Henri de Lubac’s Catholicism at 70 Years

Primacy and Collegiality in the Works of Joseph Ratzinger

Richard G. DeClue

“If the bishop of Rome enjoys any primacy whatsoever, it is only because the Church as a whole is primary.”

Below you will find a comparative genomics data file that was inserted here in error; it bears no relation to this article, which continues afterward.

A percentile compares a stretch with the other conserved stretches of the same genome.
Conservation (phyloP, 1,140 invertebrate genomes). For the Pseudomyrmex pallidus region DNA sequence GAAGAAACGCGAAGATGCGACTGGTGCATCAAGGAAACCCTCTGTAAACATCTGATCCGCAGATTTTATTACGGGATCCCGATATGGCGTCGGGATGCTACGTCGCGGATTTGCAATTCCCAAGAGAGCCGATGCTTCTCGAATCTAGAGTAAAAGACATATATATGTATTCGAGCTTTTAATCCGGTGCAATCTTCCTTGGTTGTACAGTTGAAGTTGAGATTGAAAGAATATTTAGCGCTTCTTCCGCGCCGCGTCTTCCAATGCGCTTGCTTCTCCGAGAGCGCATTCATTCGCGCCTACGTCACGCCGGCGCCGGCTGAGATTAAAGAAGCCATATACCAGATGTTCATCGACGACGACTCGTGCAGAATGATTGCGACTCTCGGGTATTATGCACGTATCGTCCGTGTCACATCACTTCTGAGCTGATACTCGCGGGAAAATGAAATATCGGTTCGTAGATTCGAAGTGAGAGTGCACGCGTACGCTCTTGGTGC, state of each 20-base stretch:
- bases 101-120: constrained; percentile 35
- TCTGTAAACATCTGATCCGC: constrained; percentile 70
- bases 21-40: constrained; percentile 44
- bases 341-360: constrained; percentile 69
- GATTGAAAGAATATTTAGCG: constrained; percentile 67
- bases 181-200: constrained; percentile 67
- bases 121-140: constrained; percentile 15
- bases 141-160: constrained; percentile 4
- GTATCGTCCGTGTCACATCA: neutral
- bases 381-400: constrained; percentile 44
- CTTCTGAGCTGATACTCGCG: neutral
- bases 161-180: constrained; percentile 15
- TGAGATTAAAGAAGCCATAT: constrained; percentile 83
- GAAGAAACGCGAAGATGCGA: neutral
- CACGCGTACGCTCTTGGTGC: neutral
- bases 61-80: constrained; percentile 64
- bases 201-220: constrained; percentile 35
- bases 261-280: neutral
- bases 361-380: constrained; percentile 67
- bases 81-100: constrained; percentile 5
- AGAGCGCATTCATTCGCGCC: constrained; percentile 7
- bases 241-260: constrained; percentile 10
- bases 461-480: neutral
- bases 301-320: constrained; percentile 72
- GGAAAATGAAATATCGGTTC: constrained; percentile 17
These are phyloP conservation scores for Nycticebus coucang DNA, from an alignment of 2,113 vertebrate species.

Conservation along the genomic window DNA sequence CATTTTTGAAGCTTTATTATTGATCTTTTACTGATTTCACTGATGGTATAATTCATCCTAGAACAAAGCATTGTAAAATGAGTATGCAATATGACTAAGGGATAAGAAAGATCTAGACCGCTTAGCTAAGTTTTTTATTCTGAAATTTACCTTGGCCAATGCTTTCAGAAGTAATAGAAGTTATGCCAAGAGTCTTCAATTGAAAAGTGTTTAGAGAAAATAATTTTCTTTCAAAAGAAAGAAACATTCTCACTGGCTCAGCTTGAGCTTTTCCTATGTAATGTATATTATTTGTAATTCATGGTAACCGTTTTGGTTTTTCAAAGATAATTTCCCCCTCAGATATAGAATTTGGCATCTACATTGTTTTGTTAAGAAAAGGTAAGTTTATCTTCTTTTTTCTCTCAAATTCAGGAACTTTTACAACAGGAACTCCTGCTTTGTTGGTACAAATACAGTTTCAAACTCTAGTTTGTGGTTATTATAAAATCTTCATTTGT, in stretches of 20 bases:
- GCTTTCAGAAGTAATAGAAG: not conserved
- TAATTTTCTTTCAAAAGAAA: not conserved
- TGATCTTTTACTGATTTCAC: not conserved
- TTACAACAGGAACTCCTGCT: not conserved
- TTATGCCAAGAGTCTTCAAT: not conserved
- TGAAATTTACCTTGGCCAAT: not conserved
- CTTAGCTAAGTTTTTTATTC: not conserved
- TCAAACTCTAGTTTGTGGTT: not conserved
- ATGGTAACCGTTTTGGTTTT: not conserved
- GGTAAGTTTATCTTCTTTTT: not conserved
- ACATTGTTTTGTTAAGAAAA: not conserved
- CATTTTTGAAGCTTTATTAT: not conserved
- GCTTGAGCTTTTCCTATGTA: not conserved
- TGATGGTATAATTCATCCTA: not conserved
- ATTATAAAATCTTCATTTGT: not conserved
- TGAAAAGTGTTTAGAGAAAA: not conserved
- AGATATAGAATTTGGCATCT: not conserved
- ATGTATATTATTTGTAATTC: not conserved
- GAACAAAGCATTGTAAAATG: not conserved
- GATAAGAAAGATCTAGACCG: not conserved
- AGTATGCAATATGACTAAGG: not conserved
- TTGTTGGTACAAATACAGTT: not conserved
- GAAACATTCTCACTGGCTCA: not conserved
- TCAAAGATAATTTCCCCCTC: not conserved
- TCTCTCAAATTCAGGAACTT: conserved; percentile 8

Whether and how the bishop of Rome possesses primacy has been the subject of much discussion and heated debate throughout the centuries. It was a major issue in the events culminating in the schism of 1054, and it is likewise the central theme of current Catholic-Orthodox dialogue, which is fueled by the desire to reestablish full ecclesial communion. The bishop of Rome’s claim to primacy is also considered one of the foremost—if not the foremost—issue dividing Catholics and Protestants. The fact that the Catholic Church proposes the papal office as an essential element in the Church’s constitution, while other Christian Churches and ecclesial communities frequently perceive it as a great obstacle to full ecclesial union, renders the investigation of papal primacy a matter of paramount importance. Moreover, the significance of the issue is enhanced by the presence of theological disputes among Catholic theologians themselves.


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